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A buzzword for the buzzsaw

by Marc MacDonald
in Communication
March, 2022

It’s time to purge “transparent” from our municipal vocabulary

Stop being transparent.

Now, before you turn away and leave such a municipally blasphemous statement behind, let it sink in. Don’t think about what being transparent means to you, but think about what it means to your stakeholders, or at the very least what they think it means when you tell them you’re being transparent.

The ethos driving its definition is sound, moral even, but no less misunderstood by the public. Defining this as a misunderstanding is an over-generalization, but it’s no less accurate in the municipal context and can often lead to a high-stakes game of public relations chicken between the municipality and its residents. And who needs that?

The very word itself is inviting, if not flattering. It suggests a door held open just for you. A golden ticket for a peek behind the curtain of municipal machinery. However, instead of seeing the levers at work, you’re often left straining to see through a frosted glass window: you can discern activity on the other side, but specific details or insights are murky at best.

Welcome to being transparent. Not as it’s meant, but how it is perceived. And we all know that perception is reality.

Seven Principles to Drive Communication Planning

This year, the City of Welland will unveil a comprehensive communications plan to guide the corporation through its communications objectives. This is a common document for any municipality. However, what is uncommon is that it will have absolutely no reference to being transparent.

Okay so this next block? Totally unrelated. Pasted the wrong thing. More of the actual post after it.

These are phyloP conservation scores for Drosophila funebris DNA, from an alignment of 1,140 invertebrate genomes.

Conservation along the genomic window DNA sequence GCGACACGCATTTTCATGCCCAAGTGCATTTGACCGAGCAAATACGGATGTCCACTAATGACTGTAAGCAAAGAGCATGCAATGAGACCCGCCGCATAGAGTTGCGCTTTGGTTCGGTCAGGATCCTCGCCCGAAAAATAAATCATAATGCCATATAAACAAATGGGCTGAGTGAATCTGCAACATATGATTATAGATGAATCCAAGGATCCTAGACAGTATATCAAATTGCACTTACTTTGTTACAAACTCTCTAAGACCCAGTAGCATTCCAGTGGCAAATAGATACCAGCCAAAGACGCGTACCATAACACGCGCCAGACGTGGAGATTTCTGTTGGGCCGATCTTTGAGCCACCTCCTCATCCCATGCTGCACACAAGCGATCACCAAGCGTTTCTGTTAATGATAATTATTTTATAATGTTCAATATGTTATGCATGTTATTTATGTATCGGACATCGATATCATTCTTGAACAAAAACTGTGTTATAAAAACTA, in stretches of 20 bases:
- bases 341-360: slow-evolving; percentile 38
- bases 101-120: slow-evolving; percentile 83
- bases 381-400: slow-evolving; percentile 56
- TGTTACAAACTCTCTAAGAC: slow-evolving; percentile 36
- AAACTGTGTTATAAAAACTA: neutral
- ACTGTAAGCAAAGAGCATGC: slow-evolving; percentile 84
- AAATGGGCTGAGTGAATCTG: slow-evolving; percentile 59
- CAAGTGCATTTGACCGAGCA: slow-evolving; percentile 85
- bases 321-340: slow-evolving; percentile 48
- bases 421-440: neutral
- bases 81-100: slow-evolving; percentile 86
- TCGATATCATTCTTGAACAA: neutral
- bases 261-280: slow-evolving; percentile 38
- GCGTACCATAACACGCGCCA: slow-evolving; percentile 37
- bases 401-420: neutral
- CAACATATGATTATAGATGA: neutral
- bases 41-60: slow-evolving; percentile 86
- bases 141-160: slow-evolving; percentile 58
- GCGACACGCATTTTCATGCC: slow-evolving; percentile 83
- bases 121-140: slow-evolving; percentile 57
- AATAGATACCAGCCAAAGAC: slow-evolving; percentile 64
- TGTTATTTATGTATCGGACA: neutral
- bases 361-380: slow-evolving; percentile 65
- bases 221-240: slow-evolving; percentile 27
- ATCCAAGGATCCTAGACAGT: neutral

During the project’s research phase, it was impossible to escape the word itself. Survey data showed that transparency ranks among the highest priorities for residents. The word was everywhere. It reached a point where it seemed like transparency would dominate the plan and everything connected to it. The title of the document itself could have just been the very word. But it soon became clear that while people were asking for transparency, what they really wanted was a fusion of truth, relevancy, and availability.

As the city’s communications plan advanced, staff identified seven principles to drive the corporate approach to engage and communicate with the community and others. These seven principles link back to the tenet of transparency but serve uniquely distinct functions.

1. Accessibility

Your municipality must be accessible in every facet. Information should be easy to find, understand, and readily available. In principle, it sounds simple, but making information accessible can birth projects from small to large.

In the City of Welland, part of this includes redesigning the city’s website. Reimaging how information is made available on the website is a huge undertaking, but the work will be worth it.

2. Accuracy

Facts. Always. No matter what. If you present the facts on a topic – any topic – the path to the end is smoother and your chances for success increase. It won’t necessarily change dissenting opinions or simmer fervent objections, but it will ensure an open dialogue between what the municipality is doing and how it impacts the community.

Not every detail will be a shiny talking point, but it doesn’t have to be. Some are just plain boring, and boring isn’t always bad. Whatever you do, do not dress coal up like gold. Intrepid citizen detectives or the media will sniff out your bait and switch, and you’ll be left to answer why.

3. Consistency

If you move the goalposts midway through the game, two things will happen:

  1. no one is going to want to play with you; and
  2. you’ll lose a great deal of credibility.

Make sure your message stays consistent and develop a plan to deliver it. If you say the same thing repeatedly, people will believe it.

If you believe in your message and it checks off a box for your communications principles, you should have no problem gaining public trust in your messaging.

4. Creativity